Why Inland advocates are cheering the new backyard-pool safety law
Advocates for water safety in a hot region where swimming is extremely popular are cheering the arrival of a California law that mandates new and remodeled backyard pools be equipped with two features designed to prevent drownings.
While experts say it may take years for the mandate to significantly dent the number of Inland-area drownings, they believe it will save some lives early on.
Michelle Parker, Safe Kids Inland Empire coordinator at Loma Linda University Children’s Hospital, said the law “is a big win for those of us who are trying to make sure that kids don’t get injured, or die, from submersion incidents.”
The law, which went into effect Monday, Jan. 1, targets the leading cause of death among California toddlers. It strengthens a 20-year-old law that required new and remodeled pools to have at least one safety device, such as a fence, a cover or an alarm.
The legislation was written by state Sen. Josh Newman, D-Fullerton, who termed it a “modest, common-sense update” that will not only save lives, but also millions of dollars associated with long-term care for children who suffer brain injuries in near-drownings.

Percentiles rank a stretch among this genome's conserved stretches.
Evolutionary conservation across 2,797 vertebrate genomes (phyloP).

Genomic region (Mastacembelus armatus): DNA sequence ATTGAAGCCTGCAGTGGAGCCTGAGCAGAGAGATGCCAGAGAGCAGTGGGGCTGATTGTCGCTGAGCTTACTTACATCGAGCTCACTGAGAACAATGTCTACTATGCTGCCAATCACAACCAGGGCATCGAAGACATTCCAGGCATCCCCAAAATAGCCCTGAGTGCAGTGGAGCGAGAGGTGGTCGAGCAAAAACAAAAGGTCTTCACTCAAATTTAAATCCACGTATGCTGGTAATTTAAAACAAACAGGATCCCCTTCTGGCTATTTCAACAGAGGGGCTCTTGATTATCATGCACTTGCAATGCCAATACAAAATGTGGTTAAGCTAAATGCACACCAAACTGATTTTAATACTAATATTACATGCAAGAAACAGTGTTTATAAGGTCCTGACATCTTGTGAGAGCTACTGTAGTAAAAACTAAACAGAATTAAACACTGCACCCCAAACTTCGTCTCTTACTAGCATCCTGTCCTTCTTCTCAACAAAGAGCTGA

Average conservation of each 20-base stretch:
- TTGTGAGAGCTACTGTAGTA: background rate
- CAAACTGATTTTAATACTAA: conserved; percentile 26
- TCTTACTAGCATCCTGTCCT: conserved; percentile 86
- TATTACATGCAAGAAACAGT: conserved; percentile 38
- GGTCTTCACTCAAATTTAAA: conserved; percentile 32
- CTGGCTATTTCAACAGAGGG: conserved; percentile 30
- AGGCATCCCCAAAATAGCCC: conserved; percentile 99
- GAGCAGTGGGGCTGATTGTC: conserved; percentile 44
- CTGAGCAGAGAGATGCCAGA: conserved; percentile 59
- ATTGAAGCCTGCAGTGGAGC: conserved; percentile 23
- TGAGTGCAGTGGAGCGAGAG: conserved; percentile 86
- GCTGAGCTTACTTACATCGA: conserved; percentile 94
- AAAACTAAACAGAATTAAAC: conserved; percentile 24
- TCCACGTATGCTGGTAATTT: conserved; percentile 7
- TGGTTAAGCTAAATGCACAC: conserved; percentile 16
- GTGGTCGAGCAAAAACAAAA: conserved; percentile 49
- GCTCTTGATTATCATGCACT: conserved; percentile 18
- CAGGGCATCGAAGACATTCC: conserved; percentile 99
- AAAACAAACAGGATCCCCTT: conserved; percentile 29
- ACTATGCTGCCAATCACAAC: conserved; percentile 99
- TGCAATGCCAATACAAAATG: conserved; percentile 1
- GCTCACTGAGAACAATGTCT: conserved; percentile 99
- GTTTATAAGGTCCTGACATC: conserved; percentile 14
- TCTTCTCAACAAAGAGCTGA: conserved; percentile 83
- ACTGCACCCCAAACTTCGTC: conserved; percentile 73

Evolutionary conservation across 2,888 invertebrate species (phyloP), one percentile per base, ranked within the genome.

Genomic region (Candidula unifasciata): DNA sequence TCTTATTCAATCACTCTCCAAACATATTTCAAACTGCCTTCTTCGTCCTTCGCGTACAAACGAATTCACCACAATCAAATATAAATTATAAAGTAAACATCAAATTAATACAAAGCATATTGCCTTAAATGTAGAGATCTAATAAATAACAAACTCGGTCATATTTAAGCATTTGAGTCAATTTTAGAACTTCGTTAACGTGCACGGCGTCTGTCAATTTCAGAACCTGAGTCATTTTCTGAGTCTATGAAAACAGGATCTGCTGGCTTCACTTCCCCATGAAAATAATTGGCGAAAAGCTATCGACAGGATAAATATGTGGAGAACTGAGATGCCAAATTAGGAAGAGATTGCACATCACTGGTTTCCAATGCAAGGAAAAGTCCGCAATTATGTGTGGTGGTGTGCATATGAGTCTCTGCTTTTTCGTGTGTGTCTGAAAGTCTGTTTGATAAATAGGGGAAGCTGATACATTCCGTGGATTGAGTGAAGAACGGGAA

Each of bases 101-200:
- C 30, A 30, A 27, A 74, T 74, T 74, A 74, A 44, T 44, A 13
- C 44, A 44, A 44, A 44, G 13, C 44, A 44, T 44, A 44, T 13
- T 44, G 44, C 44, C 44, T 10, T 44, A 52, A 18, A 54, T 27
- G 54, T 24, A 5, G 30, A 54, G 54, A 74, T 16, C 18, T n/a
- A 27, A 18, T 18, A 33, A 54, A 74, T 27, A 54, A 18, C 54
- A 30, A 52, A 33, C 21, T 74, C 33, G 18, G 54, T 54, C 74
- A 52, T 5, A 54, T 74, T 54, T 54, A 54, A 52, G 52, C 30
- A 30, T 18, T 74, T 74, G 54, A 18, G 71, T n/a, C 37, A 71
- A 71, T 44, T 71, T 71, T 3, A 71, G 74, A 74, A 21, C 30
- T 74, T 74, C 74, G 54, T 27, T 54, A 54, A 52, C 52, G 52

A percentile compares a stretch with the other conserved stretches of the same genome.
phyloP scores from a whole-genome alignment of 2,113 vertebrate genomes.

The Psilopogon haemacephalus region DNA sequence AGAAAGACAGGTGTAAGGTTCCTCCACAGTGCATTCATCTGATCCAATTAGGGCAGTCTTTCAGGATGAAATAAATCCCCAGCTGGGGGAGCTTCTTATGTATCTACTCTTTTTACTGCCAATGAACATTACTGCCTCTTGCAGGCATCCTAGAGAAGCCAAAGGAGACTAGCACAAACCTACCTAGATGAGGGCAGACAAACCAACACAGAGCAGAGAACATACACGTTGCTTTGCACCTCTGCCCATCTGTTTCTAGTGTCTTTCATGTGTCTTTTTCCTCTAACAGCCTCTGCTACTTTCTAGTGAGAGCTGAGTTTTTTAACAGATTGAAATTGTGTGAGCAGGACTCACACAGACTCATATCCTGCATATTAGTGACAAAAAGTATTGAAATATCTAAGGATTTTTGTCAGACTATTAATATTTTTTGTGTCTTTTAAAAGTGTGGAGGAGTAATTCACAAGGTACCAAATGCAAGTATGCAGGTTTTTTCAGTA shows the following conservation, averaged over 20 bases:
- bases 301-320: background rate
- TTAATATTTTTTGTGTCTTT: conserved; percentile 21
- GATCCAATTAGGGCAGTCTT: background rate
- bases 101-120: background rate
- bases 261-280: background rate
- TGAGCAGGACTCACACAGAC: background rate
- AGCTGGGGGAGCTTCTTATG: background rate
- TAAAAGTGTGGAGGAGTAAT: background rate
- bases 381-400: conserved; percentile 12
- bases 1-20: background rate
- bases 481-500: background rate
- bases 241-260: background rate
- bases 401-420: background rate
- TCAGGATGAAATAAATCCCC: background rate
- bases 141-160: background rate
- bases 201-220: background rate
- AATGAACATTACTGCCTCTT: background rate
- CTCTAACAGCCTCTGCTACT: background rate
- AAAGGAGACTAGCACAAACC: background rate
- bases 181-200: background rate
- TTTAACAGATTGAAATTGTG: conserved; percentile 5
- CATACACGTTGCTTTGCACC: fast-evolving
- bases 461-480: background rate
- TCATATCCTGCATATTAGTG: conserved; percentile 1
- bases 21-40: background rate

Buying precious minutes
Drowning is the leading cause of death among children ages 1 to 4, claiming the lives of more than 160 such boys and girls across the state from 2010 to 2014, the California Department of Public Health reports.
In the Inland Empire, it is often the backyard pool where the drowning of a child takes place. In Riverside County last year, four children drowned — all in pools, according to county statistics. Three children drowned in San Bernardino County in 2017.
Though a second safety feature isn’t a cure-all, Parker and others said that the more barriers between a child and a pool the greater the chance of preventing that […]